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A Christmas Memory Share This on LinkedIn   Share This on Google   Tweet This   Forward This

25 December 2017

We usually start our day by rolling over in bed several times to squeeze as much sleep out of our body as possible. When we sense the last drop of unconsciousness has been dripped, we turn on the radio to find out what terror the East coast has visited on the nation while we were off duty.

1958 Plymouth Manual. We were ahead for keeps.

When the news segment is over, NPR broadcasts some interesting stories that get our wheels turning. The other day we heard a StoryCorps piece that brought us back. It began, "It was Christmas Eve in 1967...."

It's a beautiful story, quite in contrast to current events. But it brought us back to our own high school days when we had the keys to a 1957 Plymouth Sport Suburban station wagon with its push-button transmission.

Push-Button Transmission. Three-speed Torque-Flite.

It was the family SUV, still sparkling a bright red with a white top when it brought home our youngest brother just before Christmas in 1959, the three of us older brothers taking up our seats in the rear-facing back seat. And it had been put into service taking sacks of magazines to the Post Office dock on Wednesday nights when, hot off the press, Dad had finished addressing them on the Addressograph.

As a high school student at Christmastime, we always found some volunteer work to do. One year we sold Christmas trees for the school, which had its own lot. We had some pretty scrawny trees but we artfully embellished them by drilling holes in the trunk and adding branches from even worse trees. They sold like hotcakes. And never a return, either.

But the year the StoryCorp story brought back to mind, the school was looking for drivers. The plan was to deliver turkeys and canned goods to needy families.

Well, we had the keys to a station wagon, so we volunteered.

We put down the back seats so there was just the bench in front, the rest of the car all storage. And we loaded up with turkeys and canned goods. With a buddy riding shotgun reading a list of addresses, we set off on our mission of good will.

Back Seats. An observation seat, tailgate and cargo space.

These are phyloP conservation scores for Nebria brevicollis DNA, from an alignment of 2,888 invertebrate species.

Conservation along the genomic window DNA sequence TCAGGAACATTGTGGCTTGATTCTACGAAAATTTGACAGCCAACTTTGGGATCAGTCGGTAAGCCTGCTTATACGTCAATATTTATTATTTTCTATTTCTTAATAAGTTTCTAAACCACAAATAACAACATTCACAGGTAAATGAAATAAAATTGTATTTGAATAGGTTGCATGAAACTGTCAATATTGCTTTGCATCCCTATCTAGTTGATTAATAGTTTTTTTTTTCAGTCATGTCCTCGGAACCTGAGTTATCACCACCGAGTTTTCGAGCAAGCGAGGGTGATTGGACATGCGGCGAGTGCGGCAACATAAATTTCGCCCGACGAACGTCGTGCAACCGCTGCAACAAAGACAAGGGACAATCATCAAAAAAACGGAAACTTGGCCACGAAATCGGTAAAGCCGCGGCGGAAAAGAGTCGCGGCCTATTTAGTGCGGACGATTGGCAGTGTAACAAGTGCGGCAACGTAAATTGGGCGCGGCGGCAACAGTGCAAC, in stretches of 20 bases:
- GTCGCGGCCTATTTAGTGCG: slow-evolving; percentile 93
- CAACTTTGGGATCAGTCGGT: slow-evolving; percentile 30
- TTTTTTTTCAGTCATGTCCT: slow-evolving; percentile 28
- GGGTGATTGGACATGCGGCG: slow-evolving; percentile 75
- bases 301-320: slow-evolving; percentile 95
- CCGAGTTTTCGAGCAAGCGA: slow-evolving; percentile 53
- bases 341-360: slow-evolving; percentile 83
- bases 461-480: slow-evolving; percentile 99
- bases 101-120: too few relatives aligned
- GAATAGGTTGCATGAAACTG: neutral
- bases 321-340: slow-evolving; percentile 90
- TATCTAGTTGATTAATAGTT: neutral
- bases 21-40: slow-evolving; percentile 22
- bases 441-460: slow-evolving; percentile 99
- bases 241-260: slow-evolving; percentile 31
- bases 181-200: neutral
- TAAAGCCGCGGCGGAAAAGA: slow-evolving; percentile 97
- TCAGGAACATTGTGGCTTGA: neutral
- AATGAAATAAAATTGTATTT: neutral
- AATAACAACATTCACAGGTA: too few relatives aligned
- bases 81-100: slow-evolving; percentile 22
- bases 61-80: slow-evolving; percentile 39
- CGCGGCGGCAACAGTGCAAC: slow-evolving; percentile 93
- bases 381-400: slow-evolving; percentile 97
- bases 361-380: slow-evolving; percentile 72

How that list was compiled, we never found out.

But it was clear from the first door we knocked on that we were not expected. And the reaction we got to what we were delivering put those Publisher Clearing House commercials to shame.

No one said, "OK, just put it over there."

For one thing, we got the impression that most of these people were not used to answering the door. Not much good happened when they did, probably. They were wary. Especially of strangers.

We were wearing our high school jackets to appear harmless. And we were carrying big boxes and stuffed shopping bags. So the door was cracked open.

We don't recall how we identified ourselves but it wasn't as Santa.

Still, we couldn't have been more welcomed. And though we had nothing to do with the goods, we were treated as if we had. "God bless you," each encounter ended, in one way or another.

It would be misleading to say that by high school we had no experience of poverty or the poor. We lived in San Francisco, after all. It was as inescapable then as it is today.

But we were struck by the living conditions we encountered in our own backyard. Which was certainly not a ghetto. It was something of a suburb. But the poverty was pervasive, holing out in apartments, painted by the rain and carpentered by the wind, whose landlord never maintained the property.

Yet each of them were someone's home. Dignified by the people living within it. A young family with just one adult, an elderly person living alone with the heat off, all sorts of manger scenes. And our little gesture only affirmed their innate value. You matter to someone, our presence said.

And so, we recall, we continued our deliveries.

We were very cheery, we were very bright. We could have delivered turkeys all through the night.

Who knows, after all, how many other doors there were to be opened to a little goodwill ferried in a shiny red Plymouth by two young men?

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